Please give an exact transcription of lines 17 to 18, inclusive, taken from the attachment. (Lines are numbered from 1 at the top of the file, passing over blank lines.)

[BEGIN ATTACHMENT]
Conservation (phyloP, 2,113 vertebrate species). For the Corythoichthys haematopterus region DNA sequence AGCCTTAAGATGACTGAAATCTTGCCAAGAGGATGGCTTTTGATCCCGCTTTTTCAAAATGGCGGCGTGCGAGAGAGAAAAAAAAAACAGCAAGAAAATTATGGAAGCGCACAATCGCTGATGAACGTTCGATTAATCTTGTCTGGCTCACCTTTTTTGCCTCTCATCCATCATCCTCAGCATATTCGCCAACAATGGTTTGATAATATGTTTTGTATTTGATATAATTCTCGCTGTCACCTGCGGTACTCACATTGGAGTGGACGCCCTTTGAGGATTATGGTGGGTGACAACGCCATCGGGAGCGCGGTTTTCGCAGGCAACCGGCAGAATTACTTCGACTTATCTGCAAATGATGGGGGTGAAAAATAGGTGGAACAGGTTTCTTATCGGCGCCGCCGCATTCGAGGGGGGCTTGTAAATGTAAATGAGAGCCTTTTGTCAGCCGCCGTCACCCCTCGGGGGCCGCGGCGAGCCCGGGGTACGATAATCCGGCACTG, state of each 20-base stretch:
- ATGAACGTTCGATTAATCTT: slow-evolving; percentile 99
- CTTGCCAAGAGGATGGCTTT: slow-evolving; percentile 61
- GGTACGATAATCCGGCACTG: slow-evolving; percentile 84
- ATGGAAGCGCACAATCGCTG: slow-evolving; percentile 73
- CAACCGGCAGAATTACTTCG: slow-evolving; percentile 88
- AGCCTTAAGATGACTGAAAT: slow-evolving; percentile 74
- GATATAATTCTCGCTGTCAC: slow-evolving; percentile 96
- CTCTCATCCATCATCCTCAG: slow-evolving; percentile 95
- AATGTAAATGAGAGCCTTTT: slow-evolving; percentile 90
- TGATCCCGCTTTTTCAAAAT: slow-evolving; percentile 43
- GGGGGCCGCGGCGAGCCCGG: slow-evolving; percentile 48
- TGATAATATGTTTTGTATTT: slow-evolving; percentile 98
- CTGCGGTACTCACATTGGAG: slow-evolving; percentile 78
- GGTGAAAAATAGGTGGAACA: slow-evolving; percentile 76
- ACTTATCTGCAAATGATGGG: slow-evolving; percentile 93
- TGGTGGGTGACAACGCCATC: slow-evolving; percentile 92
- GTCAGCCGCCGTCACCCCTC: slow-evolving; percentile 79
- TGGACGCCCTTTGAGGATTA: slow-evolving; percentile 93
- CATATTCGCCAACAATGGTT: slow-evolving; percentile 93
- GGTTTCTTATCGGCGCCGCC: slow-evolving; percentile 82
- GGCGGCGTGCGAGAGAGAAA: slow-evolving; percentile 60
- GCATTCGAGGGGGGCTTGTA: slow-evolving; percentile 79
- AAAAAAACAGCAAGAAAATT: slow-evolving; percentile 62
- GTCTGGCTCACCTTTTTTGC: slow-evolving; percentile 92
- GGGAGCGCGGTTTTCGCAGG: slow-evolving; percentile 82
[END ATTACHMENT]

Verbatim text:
- TGGTGGGTGACAACGCCATC: slow-evolving; percentile 92
- GTCAGCCGCCGTCACCCCTC: slow-evolving; percentile 79